European Journal of Business and Managementwww.iiste.org ISSN 2222-1905 (Paper) ISSN 2222-2839 (Online)Vol.5, No.16, 2013
159sunk, past and revocation cost. A cost considered to be relevant in decision making is one which will arise or justrose as a direct consequence of a decision which is also called incremental cost or differential cost, (ICAN 2006& Horngren 2004). From the above, historical cost is not relevant to enable investors make decision based onratio analysis (Ahmed 2002 & Kiabel 2011).
1.2.3 Revaluation Accounting
To correct these limitations with the historical costing paradigm, revaluation accounting is much better for reliability and relevance in such instances. In finance, revaluation of fixed assets is a technique required toaccurately describe the true value of capital goods of a business (David, Berth & Kasznik 1999). This isdistinguished from planned depreciation where the recorded decline in value of an asset is tied to its age. Fixedassets are held by business for the purpose of producing goods or rending services, as opposed to being held for resale in the normal course of business e.g machine and building, so to bring into the books the fair market valueof fixed assets, they need to be revalued. This may be helpful in order to decide whether to invest in another business. If a firm wants to sell its assets or a business is to be sold, it is revalued in preparation for suchnegotiation (Paul 2003; Ihendinihu, 2006 & Deloitte 2012).In supporting the need for revaluation of fixed assets, Ahmed (2002) and King et al (2001) advanced the under listed reasons in support of its philosophy:
To show the true rate of return on capital employed (for a true value for ROCE ratio)
Because provision for depreciation based on historical cost fail to show a fair profit and dividend payment. This will improve several or all profitability and activity ratios.
To negotiate for a fair value of assets, for acquisition and dissolution of business.
To show the fair market value of assets to account for a fall or rise in market price (ROCE).
To get a fair market value of asset in case of leaseback transactions
To access loan facilities from financial institutions
To help decrease the leverage ratio of a company; appraise a firms assets for insurance policy and asset protection.
1.2.4 Ratios and historical cost defects
Accounting ratio is identified as a process of evaluating the financial strength and weakness of a firm by properly establishing relationships between the items in the balance sheet statement and those in the profit andloss account or income statement. (Jennings 2001; Adebola 2005; & Salehi et al 2009) observed that ratios provide the means for which various items in the final accounts are related and how they attest to the conditionof a firm. Therefore ratio analysis forms the basis for assessing the financial result and performance of acompany using accounting figures that make the measure of financial relationship possible. It uses quantitativeexpressions to arrive at qualitative opinion. Information to be disclosed in financial statements for the purpose of guiding informed decision making could be quantitative and qualitative in nature. Such information (ICAN 2010)should be subjected to critical analysis and interpretation using ratios and other relevant indicators for a goodunderstanding of the contents of the financial statements.There are numerous accounting ratios that are indicative of the various aspects of a company’s financial health.These various ratios serve the basis for decision making either via trend analysis, use of industry average or inter-period comparison. Through these alternatives, decision makers are presumed to have access to informedinsight in respect of the operations of the firm in question and its overall state. Ross et al (2001); King et-al(2001); Elegibo, (2004) amongst several others, have pointed out the purpose and usefulness of various ratiosand there accompanying limitations. These limitations arise from the historical cost model used in capturing allfixed assets regardless of the changes that might have occurred. For instances, land as an asset keepsappreciating in value but must still be carried in the books at its original cost. In this era of global inflation,without revaluation of such an asset, its net book value is unrealistic. Specific instances include:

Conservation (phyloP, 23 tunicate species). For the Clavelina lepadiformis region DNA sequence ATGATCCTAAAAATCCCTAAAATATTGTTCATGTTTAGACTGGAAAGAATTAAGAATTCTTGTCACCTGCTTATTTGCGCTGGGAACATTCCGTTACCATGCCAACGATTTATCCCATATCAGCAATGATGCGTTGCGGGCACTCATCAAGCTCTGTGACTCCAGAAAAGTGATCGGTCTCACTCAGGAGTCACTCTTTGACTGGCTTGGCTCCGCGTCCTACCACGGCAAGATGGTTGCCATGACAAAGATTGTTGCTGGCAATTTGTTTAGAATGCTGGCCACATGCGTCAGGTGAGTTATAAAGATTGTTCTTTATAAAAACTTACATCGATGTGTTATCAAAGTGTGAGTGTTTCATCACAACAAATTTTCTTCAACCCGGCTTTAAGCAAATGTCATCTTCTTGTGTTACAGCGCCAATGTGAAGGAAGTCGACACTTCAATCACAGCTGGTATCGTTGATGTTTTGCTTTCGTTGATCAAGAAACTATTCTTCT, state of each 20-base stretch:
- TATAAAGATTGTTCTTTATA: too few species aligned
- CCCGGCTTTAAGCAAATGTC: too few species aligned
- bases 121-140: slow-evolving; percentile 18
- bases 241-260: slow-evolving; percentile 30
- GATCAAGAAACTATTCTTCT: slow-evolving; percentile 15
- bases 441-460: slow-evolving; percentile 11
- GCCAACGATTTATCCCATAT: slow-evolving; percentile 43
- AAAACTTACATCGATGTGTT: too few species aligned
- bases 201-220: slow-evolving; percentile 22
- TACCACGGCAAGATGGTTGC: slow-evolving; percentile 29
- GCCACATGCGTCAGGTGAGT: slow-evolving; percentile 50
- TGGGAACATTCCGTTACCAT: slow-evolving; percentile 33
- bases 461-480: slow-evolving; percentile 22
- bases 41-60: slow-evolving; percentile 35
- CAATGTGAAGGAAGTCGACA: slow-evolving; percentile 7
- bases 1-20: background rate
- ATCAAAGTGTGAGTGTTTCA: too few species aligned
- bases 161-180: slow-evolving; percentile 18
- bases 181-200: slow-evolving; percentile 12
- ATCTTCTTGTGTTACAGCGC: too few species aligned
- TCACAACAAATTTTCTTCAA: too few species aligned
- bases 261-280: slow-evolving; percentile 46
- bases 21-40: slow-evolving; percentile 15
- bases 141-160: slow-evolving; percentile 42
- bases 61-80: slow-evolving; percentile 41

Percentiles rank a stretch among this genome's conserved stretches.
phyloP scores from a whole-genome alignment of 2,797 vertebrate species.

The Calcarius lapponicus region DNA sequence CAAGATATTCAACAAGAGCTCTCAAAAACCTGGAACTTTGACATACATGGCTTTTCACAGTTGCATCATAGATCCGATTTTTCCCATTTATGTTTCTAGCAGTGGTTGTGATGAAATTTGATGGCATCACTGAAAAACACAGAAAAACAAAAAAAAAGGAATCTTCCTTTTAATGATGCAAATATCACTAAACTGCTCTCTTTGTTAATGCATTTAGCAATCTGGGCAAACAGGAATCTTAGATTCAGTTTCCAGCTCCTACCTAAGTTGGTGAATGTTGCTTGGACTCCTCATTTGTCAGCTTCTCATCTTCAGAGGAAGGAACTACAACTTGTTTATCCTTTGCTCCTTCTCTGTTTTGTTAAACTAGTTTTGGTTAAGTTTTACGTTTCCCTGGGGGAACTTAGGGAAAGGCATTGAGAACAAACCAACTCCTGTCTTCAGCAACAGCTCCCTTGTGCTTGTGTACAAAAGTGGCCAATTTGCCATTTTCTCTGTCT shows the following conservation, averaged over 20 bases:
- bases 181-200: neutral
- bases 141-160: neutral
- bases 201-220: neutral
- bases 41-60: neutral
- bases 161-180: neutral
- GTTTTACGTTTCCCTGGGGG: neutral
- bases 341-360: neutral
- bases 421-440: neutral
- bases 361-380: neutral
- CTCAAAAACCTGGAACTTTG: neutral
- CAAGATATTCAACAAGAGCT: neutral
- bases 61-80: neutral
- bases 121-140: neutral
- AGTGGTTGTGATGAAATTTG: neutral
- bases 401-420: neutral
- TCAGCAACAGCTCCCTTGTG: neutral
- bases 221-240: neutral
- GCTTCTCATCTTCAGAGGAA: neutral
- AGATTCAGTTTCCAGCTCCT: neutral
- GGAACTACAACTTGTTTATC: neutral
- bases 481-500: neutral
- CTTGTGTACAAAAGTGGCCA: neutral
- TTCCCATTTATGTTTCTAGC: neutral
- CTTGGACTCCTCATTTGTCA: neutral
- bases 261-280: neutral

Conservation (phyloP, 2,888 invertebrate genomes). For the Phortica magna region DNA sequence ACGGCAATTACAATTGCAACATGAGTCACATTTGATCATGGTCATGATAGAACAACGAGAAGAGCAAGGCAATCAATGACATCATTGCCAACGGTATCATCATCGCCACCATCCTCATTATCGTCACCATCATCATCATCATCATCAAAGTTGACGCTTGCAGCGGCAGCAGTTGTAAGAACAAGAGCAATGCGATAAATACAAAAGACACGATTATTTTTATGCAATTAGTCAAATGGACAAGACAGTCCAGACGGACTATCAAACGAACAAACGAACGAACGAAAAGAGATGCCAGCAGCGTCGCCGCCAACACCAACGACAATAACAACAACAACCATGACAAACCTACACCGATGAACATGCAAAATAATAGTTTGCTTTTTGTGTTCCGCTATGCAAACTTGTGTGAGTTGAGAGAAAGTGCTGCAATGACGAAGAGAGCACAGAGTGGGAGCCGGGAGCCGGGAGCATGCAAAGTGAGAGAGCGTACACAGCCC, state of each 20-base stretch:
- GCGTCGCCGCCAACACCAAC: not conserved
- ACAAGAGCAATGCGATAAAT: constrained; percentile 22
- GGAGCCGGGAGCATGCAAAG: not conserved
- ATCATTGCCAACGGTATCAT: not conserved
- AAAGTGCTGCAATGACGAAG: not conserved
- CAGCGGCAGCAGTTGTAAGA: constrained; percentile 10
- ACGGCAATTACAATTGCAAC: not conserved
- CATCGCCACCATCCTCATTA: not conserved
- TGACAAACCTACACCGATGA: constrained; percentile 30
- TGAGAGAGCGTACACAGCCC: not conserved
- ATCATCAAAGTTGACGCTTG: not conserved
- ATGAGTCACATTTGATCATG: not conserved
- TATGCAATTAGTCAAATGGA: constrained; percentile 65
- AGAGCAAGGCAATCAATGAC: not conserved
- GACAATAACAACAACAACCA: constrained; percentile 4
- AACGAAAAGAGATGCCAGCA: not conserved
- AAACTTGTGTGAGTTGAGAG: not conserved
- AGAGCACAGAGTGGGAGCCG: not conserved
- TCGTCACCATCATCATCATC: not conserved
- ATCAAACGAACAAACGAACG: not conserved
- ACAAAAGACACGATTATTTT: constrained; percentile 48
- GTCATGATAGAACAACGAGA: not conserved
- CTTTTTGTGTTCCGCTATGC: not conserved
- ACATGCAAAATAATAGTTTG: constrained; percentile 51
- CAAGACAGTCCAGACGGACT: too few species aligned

a. Return on capital employed:-
As a measure of how the capital employed fared during the year. It is anaccounting scale for management performance, because it measures the relationship between the net profit andcapital employed or total net asset. Where capital employed also include owner’s equity and long term loans.However ROCE results are always sported lower than current market rate, making it unrealistic becauseinvestors will be scared that conditions of borrowing may not be profitable. This low ROCE rate is in mostinstances informed by the fact that a company’s fixed assets are undervalued in its balance sheet such that thecapital employed figure might be unrealistically low, not meeting the merit to motivate informed feasibledecision by investors. In addition to that profit by whatever definition is distorted by the arbitrary use of LIFO or FIFO in measuring its actual value in current market price.
b. Assets turnover ratios:-
These ratios show the extent to which the assets have been utilized and is used to predict the degree of future profits. Asset turnover ratios are; Sales to total asset ratio, Sales to fixed asset ratio,and Sales to stock ratio. These ratios are asset based in relation to sales. Sales are the totality of income fromoperating activities by the assets. Assets are qualified as either total net assets, or total net fixed assets or stock at